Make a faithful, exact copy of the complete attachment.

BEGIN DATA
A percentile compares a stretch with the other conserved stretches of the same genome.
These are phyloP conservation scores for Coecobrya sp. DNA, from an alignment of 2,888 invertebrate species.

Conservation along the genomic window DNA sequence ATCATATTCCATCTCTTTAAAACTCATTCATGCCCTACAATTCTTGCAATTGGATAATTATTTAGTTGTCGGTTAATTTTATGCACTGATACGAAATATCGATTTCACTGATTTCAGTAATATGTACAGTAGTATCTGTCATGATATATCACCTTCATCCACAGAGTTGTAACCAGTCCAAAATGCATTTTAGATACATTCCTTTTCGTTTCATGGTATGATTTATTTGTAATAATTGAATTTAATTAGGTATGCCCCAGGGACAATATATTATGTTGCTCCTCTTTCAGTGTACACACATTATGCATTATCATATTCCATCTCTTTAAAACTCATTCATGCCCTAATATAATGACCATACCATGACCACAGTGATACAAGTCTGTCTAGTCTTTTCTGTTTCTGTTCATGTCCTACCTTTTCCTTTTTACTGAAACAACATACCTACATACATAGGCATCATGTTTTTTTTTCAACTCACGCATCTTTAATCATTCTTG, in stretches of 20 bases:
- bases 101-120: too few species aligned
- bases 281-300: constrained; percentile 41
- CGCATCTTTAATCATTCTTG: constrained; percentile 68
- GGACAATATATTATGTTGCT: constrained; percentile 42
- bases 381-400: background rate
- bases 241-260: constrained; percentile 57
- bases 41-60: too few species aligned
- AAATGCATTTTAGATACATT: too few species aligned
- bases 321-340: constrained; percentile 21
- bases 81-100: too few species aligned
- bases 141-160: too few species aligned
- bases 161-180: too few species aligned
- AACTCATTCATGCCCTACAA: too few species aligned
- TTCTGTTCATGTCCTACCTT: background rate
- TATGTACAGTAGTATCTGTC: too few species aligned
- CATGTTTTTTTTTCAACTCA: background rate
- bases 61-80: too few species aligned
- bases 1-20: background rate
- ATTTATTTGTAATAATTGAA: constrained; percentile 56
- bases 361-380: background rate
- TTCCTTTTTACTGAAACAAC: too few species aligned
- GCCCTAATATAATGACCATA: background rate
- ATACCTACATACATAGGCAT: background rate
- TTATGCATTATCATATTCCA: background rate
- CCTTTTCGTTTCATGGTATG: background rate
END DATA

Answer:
A percentile compares a stretch with the other conserved stretches of the same genome.
These are phyloP conservation scores for Coecobrya sp. DNA, from an alignment of 2,888 invertebrate species.

Conservation along the genomic window DNA sequence ATCATATTCCATCTCTTTAAAACTCATTCATGCCCTACAATTCTTGCAATTGGATAATTATTTAGTTGTCGGTTAATTTTATGCACTGATACGAAATATCGATTTCACTGATTTCAGTAATATGTACAGTAGTATCTGTCATGATATATCACCTTCATCCACAGAGTTGTAACCAGTCCAAAATGCATTTTAGATACATTCCTTTTCGTTTCATGGTATGATTTATTTGTAATAATTGAATTTAATTAGGTATGCCCCAGGGACAATATATTATGTTGCTCCTCTTTCAGTGTACACACATTATGCATTATCATATTCCATCTCTTTAAAACTCATTCATGCCCTAATATAATGACCATACCATGACCACAGTGATACAAGTCTGTCTAGTCTTTTCTGTTTCTGTTCATGTCCTACCTTTTCCTTTTTACTGAAACAACATACCTACATACATAGGCATCATGTTTTTTTTTCAACTCACGCATCTTTAATCATTCTTG, in stretches of 20 bases:
- bases 101-120: too few species aligned
- bases 281-300: constrained; percentile 41
- CGCATCTTTAATCATTCTTG: constrained; percentile 68
- GGACAATATATTATGTTGCT: constrained; percentile 42
- bases 381-400: background rate
- bases 241-260: constrained; percentile 57
- bases 41-60: too few species aligned
- AAATGCATTTTAGATACATT: too few species aligned
- bases 321-340: constrained; percentile 21
- bases 81-100: too few species aligned
- bases 141-160: too few species aligned
- bases 161-180: too few species aligned
- AACTCATTCATGCCCTACAA: too few species aligned
- TTCTGTTCATGTCCTACCTT: background rate
- TATGTACAGTAGTATCTGTC: too few species aligned
- CATGTTTTTTTTTCAACTCA: background rate
- bases 61-80: too few species aligned
- bases 1-20: background rate
- ATTTATTTGTAATAATTGAA: constrained; percentile 56
- bases 361-380: background rate
- TTCCTTTTTACTGAAACAAC: too few species aligned
- GCCCTAATATAATGACCATA: background rate
- ATACCTACATACATAGGCAT: background rate
- TTATGCATTATCATATTCCA: background rate
- CCTTTTCGTTTCATGGTATG: background rate